Texts in Context:
The Bronze Metallists

By Gabriel Blanchard

At its height, the Bronze Age had almost everything we mean by civilization today: war, taxes, commerce, politics, gaudy monuments, and something called "Amazon."

This post is part of a series on the historical context of our Author Bank; it includes introductory posts on historiography, periodization, and pseudohistory.

In this series, we have discussed the transition from prehistory to history (a little bit); we have also touched on some of the social, moral, and ritual aspects of Bronze Age societies, which were not quite—were not nearly—so savage as people often suppose, as exemplified in dramatic verse like the Iliad, or the wisdom literature that informs the Epic of Gilgamesh. (Of our authors, only the poet who composed the Gilgamesh was certainly of this period. Homer’s works, though set back then, more probably date to the early Iron Age; the only other possibles, who are more likely also Iron Age figures, are Hesiod, Æsop, and Confucius—the last less due to ancientry than because the Chinese Bronze Age occurred at slightly later dates than the Near Eastern.) But all these are books, which have an ambivalent relationship to life. What was the Bronze Age world really like? And the answer to that is, it was a lot more like the modern world than you might suppose.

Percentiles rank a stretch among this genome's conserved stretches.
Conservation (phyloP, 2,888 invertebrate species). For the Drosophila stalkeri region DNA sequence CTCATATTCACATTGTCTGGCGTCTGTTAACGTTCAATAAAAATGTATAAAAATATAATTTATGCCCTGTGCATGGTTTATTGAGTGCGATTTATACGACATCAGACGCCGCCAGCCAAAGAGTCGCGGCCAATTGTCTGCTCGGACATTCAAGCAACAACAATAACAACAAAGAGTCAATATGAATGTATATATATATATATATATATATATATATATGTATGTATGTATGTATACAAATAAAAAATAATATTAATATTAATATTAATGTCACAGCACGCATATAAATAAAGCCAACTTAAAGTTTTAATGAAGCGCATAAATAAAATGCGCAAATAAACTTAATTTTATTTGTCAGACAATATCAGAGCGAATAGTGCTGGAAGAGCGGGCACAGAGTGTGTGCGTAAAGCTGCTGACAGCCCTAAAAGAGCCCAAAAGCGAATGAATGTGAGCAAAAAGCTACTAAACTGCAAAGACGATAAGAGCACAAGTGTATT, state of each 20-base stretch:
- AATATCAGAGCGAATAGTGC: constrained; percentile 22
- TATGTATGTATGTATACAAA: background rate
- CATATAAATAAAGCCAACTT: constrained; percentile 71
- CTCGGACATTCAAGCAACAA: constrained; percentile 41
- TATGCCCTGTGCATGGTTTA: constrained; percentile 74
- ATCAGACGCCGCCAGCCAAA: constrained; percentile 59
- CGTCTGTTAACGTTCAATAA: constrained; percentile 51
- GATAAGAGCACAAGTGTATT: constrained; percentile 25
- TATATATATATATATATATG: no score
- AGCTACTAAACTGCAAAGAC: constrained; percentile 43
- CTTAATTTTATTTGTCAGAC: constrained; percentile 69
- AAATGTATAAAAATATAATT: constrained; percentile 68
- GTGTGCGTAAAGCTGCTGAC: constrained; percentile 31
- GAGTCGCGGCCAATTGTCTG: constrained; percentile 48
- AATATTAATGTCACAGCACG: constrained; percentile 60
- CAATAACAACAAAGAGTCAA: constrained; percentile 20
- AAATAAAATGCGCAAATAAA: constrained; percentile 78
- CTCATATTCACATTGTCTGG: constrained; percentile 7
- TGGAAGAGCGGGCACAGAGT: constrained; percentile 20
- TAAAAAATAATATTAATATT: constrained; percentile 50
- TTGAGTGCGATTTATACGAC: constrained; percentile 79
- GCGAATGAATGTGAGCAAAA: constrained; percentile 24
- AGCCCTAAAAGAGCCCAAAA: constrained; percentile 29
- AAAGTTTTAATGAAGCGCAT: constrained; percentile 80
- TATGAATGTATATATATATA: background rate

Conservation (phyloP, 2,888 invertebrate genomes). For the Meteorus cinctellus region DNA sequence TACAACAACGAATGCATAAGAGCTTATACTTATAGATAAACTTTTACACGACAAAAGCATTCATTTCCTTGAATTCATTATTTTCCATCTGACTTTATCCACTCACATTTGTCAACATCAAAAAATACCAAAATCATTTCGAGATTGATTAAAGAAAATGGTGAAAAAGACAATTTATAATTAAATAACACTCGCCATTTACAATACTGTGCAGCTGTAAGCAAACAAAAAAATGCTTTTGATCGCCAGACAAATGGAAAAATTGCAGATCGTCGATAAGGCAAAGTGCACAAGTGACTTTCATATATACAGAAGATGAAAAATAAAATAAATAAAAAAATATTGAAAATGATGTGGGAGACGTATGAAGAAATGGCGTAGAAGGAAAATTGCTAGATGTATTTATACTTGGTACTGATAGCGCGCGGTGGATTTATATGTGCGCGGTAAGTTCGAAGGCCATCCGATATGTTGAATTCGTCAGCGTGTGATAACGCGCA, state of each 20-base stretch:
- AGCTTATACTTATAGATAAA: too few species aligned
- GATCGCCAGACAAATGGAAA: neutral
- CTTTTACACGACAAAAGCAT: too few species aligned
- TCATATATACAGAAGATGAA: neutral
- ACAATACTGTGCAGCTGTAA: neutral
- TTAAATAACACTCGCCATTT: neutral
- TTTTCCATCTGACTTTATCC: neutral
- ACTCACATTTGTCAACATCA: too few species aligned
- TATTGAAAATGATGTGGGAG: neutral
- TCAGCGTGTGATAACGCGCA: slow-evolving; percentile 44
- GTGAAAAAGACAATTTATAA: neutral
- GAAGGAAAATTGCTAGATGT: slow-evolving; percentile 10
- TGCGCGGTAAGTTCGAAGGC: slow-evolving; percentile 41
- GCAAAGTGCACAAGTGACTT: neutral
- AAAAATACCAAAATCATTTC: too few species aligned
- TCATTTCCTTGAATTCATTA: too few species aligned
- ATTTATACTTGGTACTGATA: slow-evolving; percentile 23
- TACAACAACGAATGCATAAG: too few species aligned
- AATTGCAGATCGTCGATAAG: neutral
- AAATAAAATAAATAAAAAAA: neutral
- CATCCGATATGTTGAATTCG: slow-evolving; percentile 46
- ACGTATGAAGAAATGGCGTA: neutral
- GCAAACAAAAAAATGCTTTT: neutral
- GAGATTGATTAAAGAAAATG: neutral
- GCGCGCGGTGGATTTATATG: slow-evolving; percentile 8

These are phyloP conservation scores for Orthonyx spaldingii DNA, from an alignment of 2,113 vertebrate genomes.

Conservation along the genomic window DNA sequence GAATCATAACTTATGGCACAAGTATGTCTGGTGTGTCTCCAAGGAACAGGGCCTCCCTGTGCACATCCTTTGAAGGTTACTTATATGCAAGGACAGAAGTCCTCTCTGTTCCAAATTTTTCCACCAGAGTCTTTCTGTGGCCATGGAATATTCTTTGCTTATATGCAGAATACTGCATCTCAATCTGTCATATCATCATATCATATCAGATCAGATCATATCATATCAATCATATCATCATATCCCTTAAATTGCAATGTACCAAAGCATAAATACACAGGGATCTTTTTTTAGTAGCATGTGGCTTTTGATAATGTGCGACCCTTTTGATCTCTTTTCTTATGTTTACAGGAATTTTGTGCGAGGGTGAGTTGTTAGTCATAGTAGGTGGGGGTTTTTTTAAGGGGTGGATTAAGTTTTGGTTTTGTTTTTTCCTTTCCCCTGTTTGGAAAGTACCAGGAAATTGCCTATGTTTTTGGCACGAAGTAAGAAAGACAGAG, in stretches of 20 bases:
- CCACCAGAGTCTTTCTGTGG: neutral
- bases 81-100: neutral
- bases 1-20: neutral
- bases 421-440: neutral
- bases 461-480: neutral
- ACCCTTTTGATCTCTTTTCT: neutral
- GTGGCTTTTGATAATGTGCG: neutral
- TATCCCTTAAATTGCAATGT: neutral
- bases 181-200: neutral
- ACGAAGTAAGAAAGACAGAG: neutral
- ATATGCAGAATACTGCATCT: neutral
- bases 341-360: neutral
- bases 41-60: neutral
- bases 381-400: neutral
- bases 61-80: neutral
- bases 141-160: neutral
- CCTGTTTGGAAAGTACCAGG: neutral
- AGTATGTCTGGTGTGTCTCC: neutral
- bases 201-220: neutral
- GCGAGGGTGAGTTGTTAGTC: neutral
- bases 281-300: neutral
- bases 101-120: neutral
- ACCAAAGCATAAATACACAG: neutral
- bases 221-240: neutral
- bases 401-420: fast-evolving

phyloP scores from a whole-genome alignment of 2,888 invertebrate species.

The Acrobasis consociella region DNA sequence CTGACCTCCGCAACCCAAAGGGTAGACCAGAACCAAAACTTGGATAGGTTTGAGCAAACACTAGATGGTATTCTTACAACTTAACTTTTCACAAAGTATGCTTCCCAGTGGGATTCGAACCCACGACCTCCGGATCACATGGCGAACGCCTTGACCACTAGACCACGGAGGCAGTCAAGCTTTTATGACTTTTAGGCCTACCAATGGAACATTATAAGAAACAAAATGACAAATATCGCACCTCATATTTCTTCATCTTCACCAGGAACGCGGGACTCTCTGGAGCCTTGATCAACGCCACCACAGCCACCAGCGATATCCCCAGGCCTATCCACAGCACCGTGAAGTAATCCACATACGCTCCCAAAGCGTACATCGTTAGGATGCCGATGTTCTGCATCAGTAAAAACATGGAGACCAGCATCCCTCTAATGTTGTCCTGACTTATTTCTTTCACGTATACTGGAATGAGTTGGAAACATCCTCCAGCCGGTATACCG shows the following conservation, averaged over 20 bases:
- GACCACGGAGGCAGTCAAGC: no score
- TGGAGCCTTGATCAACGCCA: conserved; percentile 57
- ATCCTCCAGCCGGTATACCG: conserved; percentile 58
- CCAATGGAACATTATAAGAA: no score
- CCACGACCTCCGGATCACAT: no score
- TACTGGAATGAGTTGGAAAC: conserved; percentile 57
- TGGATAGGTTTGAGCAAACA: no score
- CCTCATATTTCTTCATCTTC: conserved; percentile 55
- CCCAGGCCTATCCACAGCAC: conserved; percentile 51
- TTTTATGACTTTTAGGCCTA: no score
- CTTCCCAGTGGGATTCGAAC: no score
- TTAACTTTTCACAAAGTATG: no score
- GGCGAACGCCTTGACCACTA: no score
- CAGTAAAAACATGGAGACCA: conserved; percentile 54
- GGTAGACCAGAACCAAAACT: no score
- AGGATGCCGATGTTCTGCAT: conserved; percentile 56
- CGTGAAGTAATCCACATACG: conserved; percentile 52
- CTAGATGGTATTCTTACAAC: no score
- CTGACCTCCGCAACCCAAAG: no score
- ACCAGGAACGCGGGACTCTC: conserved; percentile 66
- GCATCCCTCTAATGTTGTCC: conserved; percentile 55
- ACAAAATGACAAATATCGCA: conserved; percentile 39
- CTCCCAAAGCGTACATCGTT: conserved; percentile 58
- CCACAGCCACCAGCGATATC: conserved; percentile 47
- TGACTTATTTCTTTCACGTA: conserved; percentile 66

To start with, let’s get a visual idea of the places we’re talking about in what is now southeastern Europe, the northerly half of the Near East, and northeastern Africa. Below is a map showing some of the important cities, realms, and people groups that were active in this region during the Bronze Age.

Abydos and later Memphis were capitals of Egypt; Avaris played the same role under the foreign Hyksos dynasty (ca. 1650-1550 BC). Ugarit and Kadesh were early Phoenician city-states. Hattusa was the Hittite capital for much of its existence, with Wilusa as an ally or vassal. Knossos and Mycenæ were the chief cities of the Minoans and Mycenæans. Asshur and Babylon, unimportant for much of the Bronze Age, later became mighty empires. Ur may be the most famous Sumerian city-state (“Ur of the Chaldees” was the home of Abraham), and was packed close with many others, like Eridu (the oldest) and Uruk (home of Gilgamesh).